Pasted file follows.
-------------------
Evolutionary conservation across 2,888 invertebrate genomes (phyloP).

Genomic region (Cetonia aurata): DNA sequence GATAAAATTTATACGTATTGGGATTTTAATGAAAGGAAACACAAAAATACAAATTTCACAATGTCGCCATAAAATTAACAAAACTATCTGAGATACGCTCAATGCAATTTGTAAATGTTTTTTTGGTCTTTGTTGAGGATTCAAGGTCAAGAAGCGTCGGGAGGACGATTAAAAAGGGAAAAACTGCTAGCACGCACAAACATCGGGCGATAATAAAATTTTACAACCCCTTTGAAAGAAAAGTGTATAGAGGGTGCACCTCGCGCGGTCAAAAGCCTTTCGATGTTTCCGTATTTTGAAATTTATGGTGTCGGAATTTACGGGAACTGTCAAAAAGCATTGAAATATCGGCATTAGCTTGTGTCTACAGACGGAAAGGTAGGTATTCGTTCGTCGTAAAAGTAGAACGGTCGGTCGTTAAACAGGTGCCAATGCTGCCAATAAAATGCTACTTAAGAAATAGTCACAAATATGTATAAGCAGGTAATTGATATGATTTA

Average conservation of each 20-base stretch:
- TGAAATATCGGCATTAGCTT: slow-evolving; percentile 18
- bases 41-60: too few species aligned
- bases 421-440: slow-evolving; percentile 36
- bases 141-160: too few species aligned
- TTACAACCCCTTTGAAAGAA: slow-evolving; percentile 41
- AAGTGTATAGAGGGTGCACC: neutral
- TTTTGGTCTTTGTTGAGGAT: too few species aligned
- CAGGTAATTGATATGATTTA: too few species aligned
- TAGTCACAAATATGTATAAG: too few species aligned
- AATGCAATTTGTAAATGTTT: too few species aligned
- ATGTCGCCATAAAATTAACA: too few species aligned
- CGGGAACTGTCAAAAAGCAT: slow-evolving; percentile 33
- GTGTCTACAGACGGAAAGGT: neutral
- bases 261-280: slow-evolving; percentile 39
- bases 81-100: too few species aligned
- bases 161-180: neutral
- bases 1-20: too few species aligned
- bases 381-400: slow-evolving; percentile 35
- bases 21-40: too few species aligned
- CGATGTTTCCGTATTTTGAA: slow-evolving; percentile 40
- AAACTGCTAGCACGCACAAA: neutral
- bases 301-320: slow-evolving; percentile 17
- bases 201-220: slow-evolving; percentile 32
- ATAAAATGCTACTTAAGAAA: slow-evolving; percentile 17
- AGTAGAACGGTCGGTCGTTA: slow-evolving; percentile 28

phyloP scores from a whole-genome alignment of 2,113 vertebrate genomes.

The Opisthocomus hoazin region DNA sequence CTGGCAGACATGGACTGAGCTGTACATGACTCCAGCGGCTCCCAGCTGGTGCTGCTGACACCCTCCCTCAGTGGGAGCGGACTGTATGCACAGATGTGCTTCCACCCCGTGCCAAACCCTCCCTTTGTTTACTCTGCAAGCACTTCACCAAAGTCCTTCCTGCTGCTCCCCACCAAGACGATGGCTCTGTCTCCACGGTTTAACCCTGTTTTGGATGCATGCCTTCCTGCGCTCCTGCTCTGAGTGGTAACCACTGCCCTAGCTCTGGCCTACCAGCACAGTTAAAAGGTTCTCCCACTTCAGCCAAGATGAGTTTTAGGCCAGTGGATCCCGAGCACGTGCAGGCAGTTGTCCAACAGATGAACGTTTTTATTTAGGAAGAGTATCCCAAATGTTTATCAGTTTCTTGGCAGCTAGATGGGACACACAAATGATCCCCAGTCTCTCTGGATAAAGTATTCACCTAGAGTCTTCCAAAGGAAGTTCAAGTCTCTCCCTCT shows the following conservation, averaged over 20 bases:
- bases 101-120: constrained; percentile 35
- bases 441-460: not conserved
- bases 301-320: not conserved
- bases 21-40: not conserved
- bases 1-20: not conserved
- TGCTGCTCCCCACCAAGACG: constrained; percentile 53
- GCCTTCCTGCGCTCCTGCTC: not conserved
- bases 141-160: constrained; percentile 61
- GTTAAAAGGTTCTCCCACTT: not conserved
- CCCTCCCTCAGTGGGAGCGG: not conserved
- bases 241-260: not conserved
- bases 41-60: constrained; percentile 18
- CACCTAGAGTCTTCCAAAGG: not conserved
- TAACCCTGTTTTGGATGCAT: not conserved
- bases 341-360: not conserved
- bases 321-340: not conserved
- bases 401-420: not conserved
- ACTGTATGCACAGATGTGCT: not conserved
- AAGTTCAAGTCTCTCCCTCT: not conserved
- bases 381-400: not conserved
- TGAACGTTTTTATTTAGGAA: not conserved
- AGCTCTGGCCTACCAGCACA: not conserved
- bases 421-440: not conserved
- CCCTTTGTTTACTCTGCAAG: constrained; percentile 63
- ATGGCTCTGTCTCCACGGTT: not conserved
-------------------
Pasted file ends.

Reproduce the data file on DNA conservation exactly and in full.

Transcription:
Evolutionary conservation across 2,888 invertebrate genomes (phyloP).

Genomic region (Cetonia aurata): DNA sequence GATAAAATTTATACGTATTGGGATTTTAATGAAAGGAAACACAAAAATACAAATTTCACAATGTCGCCATAAAATTAACAAAACTATCTGAGATACGCTCAATGCAATTTGTAAATGTTTTTTTGGTCTTTGTTGAGGATTCAAGGTCAAGAAGCGTCGGGAGGACGATTAAAAAGGGAAAAACTGCTAGCACGCACAAACATCGGGCGATAATAAAATTTTACAACCCCTTTGAAAGAAAAGTGTATAGAGGGTGCACCTCGCGCGGTCAAAAGCCTTTCGATGTTTCCGTATTTTGAAATTTATGGTGTCGGAATTTACGGGAACTGTCAAAAAGCATTGAAATATCGGCATTAGCTTGTGTCTACAGACGGAAAGGTAGGTATTCGTTCGTCGTAAAAGTAGAACGGTCGGTCGTTAAACAGGTGCCAATGCTGCCAATAAAATGCTACTTAAGAAATAGTCACAAATATGTATAAGCAGGTAATTGATATGATTTA

Average conservation of each 20-base stretch:
- TGAAATATCGGCATTAGCTT: slow-evolving; percentile 18
- bases 41-60: too few species aligned
- bases 421-440: slow-evolving; percentile 36
- bases 141-160: too few species aligned
- TTACAACCCCTTTGAAAGAA: slow-evolving; percentile 41
- AAGTGTATAGAGGGTGCACC: neutral
- TTTTGGTCTTTGTTGAGGAT: too few species aligned
- CAGGTAATTGATATGATTTA: too few species aligned
- TAGTCACAAATATGTATAAG: too few species aligned
- AATGCAATTTGTAAATGTTT: too few species aligned
- ATGTCGCCATAAAATTAACA: too few species aligned
- CGGGAACTGTCAAAAAGCAT: slow-evolving; percentile 33
- GTGTCTACAGACGGAAAGGT: neutral
- bases 261-280: slow-evolving; percentile 39
- bases 81-100: too few species aligned
- bases 161-180: neutral
- bases 1-20: too few species aligned
- bases 381-400: slow-evolving; percentile 35
- bases 21-40: too few species aligned
- CGATGTTTCCGTATTTTGAA: slow-evolving; percentile 40
- AAACTGCTAGCACGCACAAA: neutral
- bases 301-320: slow-evolving; percentile 17
- bases 201-220: slow-evolving; percentile 32
- ATAAAATGCTACTTAAGAAA: slow-evolving; percentile 17
- AGTAGAACGGTCGGTCGTTA: slow-evolving; percentile 28

phyloP scores from a whole-genome alignment of 2,113 vertebrate genomes.

The Opisthocomus hoazin region DNA sequence CTGGCAGACATGGACTGAGCTGTACATGACTCCAGCGGCTCCCAGCTGGTGCTGCTGACACCCTCCCTCAGTGGGAGCGGACTGTATGCACAGATGTGCTTCCACCCCGTGCCAAACCCTCCCTTTGTTTACTCTGCAAGCACTTCACCAAAGTCCTTCCTGCTGCTCCCCACCAAGACGATGGCTCTGTCTCCACGGTTTAACCCTGTTTTGGATGCATGCCTTCCTGCGCTCCTGCTCTGAGTGGTAACCACTGCCCTAGCTCTGGCCTACCAGCACAGTTAAAAGGTTCTCCCACTTCAGCCAAGATGAGTTTTAGGCCAGTGGATCCCGAGCACGTGCAGGCAGTTGTCCAACAGATGAACGTTTTTATTTAGGAAGAGTATCCCAAATGTTTATCAGTTTCTTGGCAGCTAGATGGGACACACAAATGATCCCCAGTCTCTCTGGATAAAGTATTCACCTAGAGTCTTCCAAAGGAAGTTCAAGTCTCTCCCTCT shows the following conservation, averaged over 20 bases:
- bases 101-120: constrained; percentile 35
- bases 441-460: not conserved
- bases 301-320: not conserved
- bases 21-40: not conserved
- bases 1-20: not conserved
- TGCTGCTCCCCACCAAGACG: constrained; percentile 53
- GCCTTCCTGCGCTCCTGCTC: not conserved
- bases 141-160: constrained; percentile 61
- GTTAAAAGGTTCTCCCACTT: not conserved
- CCCTCCCTCAGTGGGAGCGG: not conserved
- bases 241-260: not conserved
- bases 41-60: constrained; percentile 18
- CACCTAGAGTCTTCCAAAGG: not conserved
- TAACCCTGTTTTGGATGCAT: not conserved
- bases 341-360: not conserved
- bases 321-340: not conserved
- bases 401-420: not conserved
- ACTGTATGCACAGATGTGCT: not conserved
- AAGTTCAAGTCTCTCCCTCT: not conserved
- bases 381-400: not conserved
- TGAACGTTTTTATTTAGGAA: not conserved
- AGCTCTGGCCTACCAGCACA: not conserved
- bases 421-440: not conserved
- CCCTTTGTTTACTCTGCAAG: constrained; percentile 63
- ATGGCTCTGTCTCCACGGTT: not conserved